Name         Jack Getze

 

Age            66

 

 

Where are you from?

 

Southern California. I was born in New Orleans where my Dad was stationed during the war. He fought the tough battles of WWII writing Army press releases. But my Dad grew up in Oceanside, CA where my mother spent her teenage summers (a Southern belle from Mississippi). My older brother was born in Oceanside and I lived there until I was three. We moved to a burb in East Los Angeles when my Dad got a job with the Los Angeles Mirror.

 

A little about your self `ie your education Family life ect

Everybody read books in my house, my Dad and brother only stopping for dinner. Everybody was a college graduate but me, although part of the reason I did so poorly in high school were the books and stories of Arthur Conan Doyle, Edgar Allan Poe, and Somerset Maugham. They were much more interesting to read than algebra, science, and history books, so I read like crazy in high school, just not the stuff I was supposed to. I worked in a gas station after HS graduation, then a Chevrolet agency, and finally as a copyboy for the old L.A. Herald-Examiner. I earned my first byline at 19, and moved to the L.A. Times as a reporter when I was 24.

 

Fiona: Tell us your latest news?

I’m working with a new agent, Paula Munier of Talcott Notch, who’s trying to find my Austin Carr series a new home. Paula has a great sense of humor and right now is my favorite person alive.

 

Fiona: When and why did you begin writing?

I tried some short stories for English in grammar school and decided it was even more fun writing than reading them. I was a big fan of Edgar Allan Poe and Arthur C. Doyle, so I started trying myself. Making stuff up, coming up with twists and surprises, was very entertaining, especially when the teacher read them in class.  

 

Fiona: When did you first consider yourself a writer?

When I saw my first byline in the LA Herald Examiner. I was 19. That was an exciting day. I realized I wanted to keep seeing my byline, maybe on bigger and bigger stories.

 

Fiona: What inspired you to write your first book?

The Vietnam War, or maybe it was For Whom the Bell Tolls. Let me explain: I was in my early 20s, had already lost two friends to the war, and no one could explain to me why people had to die there. If they wanted to be Communists, I reasoned, let them be Communists. It’s their freaking country. At the time I was also reading Hemingway, so I started my first novel about a group of young people hiding in the San Gabriel Mountains near Los Angeles and starting a revolution. I didn’t get too far, thank goodness. My first published book was BIG NUMBERS.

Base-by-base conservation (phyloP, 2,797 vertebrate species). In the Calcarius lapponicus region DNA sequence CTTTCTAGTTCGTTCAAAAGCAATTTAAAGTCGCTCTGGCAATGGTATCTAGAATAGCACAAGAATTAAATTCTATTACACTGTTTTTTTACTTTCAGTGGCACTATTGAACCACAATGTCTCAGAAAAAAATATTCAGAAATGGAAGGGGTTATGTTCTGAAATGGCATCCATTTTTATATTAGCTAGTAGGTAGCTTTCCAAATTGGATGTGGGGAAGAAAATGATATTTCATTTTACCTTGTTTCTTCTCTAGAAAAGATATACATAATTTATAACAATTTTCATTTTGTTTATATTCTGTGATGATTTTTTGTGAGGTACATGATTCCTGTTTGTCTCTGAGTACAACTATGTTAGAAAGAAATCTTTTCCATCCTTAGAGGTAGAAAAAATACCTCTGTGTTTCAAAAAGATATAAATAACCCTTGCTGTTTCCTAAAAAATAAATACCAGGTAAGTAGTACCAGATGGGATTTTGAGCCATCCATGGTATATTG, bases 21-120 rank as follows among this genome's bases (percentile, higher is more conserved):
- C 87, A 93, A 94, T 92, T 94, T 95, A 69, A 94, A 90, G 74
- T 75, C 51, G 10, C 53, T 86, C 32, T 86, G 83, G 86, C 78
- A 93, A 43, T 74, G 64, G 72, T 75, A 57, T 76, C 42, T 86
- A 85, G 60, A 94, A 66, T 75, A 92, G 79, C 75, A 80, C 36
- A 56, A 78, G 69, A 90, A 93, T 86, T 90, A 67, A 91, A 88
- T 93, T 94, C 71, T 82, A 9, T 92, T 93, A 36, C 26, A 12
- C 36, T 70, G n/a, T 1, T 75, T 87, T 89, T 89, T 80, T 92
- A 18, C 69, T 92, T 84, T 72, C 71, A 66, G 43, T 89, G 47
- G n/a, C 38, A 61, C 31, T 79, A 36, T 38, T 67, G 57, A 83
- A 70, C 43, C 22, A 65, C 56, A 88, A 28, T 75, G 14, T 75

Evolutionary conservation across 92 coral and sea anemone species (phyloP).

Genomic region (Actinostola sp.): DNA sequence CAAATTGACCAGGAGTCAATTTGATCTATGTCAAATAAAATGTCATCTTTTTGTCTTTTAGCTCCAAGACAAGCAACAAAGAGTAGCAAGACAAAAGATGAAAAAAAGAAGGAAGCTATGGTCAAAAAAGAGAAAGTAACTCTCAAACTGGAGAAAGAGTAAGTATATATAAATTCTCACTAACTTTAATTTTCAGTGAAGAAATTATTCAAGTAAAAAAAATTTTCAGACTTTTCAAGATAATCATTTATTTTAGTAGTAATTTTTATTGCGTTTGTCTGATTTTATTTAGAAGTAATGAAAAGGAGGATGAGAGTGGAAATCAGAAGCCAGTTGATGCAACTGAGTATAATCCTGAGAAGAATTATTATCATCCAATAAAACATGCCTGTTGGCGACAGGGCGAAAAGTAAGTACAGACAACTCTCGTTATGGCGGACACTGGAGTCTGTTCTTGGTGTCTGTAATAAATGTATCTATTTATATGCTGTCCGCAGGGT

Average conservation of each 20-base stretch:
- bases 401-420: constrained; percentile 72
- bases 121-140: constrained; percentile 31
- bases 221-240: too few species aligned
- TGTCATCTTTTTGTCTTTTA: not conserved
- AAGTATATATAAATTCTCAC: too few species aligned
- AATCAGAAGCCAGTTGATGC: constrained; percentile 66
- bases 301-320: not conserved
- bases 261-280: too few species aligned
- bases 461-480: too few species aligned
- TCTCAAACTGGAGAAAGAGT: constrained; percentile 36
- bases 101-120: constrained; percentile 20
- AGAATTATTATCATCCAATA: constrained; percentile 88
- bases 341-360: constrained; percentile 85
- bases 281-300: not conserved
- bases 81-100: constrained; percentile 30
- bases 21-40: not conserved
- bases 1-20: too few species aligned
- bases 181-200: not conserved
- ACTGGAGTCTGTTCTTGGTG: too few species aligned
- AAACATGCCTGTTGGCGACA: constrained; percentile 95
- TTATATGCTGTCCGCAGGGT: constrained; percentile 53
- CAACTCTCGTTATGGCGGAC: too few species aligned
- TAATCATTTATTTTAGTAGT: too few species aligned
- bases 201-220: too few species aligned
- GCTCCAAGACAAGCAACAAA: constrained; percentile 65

Fiona: Do you have a specific writing style?

Reviewers have called my writing short and punchy, but I’d rather believe I’m being very clear. Clarity is the most important thing in writing, of course. People must understand what you’re saying, although sometimes I think some critics and many so-called literary writers don’t agree. That’s okay. “Literary” writers and I rarely agree about anything.

 

Fiona: How did you come up with the title?

BIG NUMBERS is a phrase used inside brokerage offices all day long. Brokers could be talking about a single trade, their commission run, or a big client. Selling securities is a game of numbers, and brokers like nothing better than BIG ones.

 

Fiona: Is there a message in your novel that you want readers to grasp?

Yes, and it’s pretty obvious. Men often think with their penis and this leads to very bad decisions. Ha. And we (well, some of us) do it over and over again, too, all of our freaking lives.

 

Fiona: How much of the book is realistic?

I exaggerate a lot (ask my wife on our wedding night), but every major event and every single story is based on truth. The giant tuna. My hero living in his camper. And especially the way brokers look at and talk about clients and other brokers. It’s a cutthroat business. I actually had a (former) friend rifle my desk one night to find the phone number of my very rich client. He left soon thereafter and within a week I’d lost that big client. I have no idea what he said to the guy. But it worked. For a few months there, I would have started a fight if I’d seen him. Ha.

 

Fiona: Are experiences based on someone you know, or events in your own life?

That’s my life, Fiona. Divorce. Campers. Redheads. The tuna happened to somebody else.

 

Fiona: What books have most influenced your life most?

Catcher in the Rye first of all. The world just opened up to me after reading that book. I’m not sure why. It felt like he was talking to me and I knew exactly what he was complaining about. That book cemented my idea about being a writer. After that, I’d say Chandler, Hammitt, and John D. Macdonald showed me how to write a novel – or the kind of book I love to read anyway. That’s what I strive for.

 

Fiona: If you had to choose, which writer would you consider a mentor?

Elmore Leonard. I think he’s the best novelist working. Twice the writer of anyone hailed by the critics as a literary genius. I don’t even want to mention their names, but you know whom I mean. You work at their novels, study them, try to understand what they’re attempting to tell you. Elmore’s writing is so smooth; you hardly know you’re reading. And his characters are the stuff of Dickens and Shakespeare, not the tortured creeps of today’s “literature.”

 

 

Fiona: What book are you reading now?

SLUGFEST by Rosemary Harris. She’s very entertaining (which is the business writers are in folks) and makes me laugh out loud. She’s one heck of a writer, too.

 

Fiona: Are there any new authors that have grasped your interest?

I follow a couple of the young writers whose stories I’ve purchased for Spinetingler Magazine. Chris Holm is doing great. Hillary Davidson is another who’s achieving success. And I’m a fan of Sandra Ruttan, the young lady who founded Spinetingler.